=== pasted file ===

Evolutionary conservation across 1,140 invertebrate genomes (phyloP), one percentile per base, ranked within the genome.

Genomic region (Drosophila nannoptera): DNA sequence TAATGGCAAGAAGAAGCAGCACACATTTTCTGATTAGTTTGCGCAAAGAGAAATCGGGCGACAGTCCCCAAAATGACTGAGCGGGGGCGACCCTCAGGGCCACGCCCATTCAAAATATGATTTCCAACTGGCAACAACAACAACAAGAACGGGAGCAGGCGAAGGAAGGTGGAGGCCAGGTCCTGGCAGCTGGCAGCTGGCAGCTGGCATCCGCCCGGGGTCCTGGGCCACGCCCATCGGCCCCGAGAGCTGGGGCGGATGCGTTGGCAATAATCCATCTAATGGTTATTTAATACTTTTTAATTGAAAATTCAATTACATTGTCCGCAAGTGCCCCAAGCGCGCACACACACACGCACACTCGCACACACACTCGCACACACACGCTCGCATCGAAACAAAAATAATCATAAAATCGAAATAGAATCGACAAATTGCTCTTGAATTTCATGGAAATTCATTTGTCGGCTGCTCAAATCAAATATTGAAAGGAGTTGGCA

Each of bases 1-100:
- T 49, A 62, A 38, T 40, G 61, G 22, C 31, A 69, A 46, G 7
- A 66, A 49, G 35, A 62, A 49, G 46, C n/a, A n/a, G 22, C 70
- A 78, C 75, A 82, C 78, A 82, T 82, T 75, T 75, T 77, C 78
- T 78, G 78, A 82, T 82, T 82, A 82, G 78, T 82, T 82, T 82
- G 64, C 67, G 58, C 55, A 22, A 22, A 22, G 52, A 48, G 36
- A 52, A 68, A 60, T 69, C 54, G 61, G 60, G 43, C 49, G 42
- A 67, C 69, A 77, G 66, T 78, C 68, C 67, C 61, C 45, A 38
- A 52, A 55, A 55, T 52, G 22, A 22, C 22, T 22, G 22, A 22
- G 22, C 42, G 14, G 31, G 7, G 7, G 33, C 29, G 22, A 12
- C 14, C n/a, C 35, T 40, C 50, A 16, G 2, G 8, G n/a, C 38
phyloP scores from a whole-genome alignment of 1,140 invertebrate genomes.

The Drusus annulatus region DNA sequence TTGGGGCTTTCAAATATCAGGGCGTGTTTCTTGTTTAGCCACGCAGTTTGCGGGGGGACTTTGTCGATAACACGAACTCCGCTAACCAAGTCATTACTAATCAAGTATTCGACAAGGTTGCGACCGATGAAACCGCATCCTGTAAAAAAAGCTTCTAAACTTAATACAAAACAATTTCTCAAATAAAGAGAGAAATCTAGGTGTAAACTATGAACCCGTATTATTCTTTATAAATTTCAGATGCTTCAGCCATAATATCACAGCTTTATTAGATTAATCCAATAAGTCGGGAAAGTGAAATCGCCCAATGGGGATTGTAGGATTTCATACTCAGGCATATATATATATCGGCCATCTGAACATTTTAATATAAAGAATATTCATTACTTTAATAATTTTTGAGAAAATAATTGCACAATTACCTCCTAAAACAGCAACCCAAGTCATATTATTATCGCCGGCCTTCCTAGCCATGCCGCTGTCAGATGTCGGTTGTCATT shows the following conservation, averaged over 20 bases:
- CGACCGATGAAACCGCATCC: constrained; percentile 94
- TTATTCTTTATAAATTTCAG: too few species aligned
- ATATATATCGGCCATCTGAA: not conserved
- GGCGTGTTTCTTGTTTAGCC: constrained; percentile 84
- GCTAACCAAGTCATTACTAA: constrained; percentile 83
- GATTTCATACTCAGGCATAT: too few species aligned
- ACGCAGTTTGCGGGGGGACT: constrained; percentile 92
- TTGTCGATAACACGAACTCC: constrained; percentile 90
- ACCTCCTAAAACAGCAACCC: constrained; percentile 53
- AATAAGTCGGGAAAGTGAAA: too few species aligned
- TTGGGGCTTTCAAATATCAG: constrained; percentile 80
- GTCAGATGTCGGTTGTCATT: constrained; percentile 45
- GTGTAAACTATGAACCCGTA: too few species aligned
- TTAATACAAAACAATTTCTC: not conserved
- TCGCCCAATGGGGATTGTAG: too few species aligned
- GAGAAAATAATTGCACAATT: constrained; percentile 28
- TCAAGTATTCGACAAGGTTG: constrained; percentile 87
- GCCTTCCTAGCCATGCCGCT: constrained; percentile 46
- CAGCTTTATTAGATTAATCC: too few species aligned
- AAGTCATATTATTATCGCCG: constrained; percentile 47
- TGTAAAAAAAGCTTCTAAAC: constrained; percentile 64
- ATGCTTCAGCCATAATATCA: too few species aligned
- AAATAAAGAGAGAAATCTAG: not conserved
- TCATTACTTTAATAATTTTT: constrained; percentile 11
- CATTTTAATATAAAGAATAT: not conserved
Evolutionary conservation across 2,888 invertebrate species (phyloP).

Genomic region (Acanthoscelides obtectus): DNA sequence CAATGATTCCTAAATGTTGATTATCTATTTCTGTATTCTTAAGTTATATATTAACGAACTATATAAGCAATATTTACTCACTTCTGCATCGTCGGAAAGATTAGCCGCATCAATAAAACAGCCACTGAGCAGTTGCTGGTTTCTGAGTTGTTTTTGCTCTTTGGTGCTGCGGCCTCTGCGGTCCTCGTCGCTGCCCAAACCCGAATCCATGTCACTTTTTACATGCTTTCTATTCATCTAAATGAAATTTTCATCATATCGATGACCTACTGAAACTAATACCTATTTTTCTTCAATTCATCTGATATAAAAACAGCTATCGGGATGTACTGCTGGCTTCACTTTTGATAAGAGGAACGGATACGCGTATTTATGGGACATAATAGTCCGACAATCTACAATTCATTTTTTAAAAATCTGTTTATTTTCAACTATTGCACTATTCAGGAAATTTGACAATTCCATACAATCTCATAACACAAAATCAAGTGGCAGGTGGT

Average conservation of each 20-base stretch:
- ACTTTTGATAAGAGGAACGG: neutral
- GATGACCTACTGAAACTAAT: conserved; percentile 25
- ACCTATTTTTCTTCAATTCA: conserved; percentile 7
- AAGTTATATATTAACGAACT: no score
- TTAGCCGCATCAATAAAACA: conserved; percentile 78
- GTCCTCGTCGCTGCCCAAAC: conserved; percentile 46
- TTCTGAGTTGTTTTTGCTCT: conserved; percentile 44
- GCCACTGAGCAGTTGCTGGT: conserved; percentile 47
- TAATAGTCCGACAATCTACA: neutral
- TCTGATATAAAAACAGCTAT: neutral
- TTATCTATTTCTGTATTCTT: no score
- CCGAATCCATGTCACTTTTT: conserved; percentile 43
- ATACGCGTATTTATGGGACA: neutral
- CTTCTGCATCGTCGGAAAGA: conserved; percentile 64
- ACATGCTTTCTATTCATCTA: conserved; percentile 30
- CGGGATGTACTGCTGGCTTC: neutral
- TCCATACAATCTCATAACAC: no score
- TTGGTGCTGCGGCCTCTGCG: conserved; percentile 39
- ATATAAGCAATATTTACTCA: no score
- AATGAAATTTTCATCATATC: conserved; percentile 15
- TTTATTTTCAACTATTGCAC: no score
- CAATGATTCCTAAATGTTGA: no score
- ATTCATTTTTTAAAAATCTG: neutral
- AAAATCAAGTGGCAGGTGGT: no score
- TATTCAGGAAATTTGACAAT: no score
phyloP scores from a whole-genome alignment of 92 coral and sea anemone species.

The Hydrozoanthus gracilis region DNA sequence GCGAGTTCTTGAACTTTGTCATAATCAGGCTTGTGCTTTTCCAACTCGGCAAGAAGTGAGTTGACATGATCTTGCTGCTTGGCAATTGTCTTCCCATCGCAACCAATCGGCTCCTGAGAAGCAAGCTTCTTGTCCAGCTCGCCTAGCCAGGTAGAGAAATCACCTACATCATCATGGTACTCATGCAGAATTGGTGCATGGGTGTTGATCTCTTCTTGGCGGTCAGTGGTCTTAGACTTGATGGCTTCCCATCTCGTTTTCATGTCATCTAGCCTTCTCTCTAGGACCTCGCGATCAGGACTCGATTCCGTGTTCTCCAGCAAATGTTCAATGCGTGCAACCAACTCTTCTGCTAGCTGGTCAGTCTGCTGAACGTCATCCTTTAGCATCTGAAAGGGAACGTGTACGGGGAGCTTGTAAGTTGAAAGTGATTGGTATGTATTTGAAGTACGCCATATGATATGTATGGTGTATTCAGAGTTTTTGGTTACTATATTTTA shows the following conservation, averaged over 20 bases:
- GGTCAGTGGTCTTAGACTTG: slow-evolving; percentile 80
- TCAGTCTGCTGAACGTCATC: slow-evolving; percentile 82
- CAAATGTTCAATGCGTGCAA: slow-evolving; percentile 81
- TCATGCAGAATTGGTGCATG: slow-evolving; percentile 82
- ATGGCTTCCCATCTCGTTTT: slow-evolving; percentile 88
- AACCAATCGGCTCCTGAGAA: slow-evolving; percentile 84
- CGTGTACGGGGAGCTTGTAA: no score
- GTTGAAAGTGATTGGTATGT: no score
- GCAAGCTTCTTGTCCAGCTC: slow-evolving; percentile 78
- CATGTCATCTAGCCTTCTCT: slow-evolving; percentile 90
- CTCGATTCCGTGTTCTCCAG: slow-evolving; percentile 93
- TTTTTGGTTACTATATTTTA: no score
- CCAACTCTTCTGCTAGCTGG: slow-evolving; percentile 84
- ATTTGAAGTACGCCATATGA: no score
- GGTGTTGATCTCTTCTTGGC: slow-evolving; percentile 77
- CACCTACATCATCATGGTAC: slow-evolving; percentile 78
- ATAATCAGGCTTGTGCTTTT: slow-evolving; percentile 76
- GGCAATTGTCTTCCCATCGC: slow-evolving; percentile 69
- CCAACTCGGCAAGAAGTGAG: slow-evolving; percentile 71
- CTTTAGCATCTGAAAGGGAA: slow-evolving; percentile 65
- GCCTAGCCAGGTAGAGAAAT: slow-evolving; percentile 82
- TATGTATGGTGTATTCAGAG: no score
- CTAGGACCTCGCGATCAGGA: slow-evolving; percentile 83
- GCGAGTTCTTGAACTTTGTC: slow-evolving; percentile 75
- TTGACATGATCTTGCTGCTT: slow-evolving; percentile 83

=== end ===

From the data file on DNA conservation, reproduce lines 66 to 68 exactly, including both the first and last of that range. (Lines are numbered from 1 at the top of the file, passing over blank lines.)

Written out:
- ATTCATTTTTTAAAAATCTG: neutral
- AAAATCAAGTGGCAGGTGGT: no score
- TATTCAGGAAATTTGACAAT: no score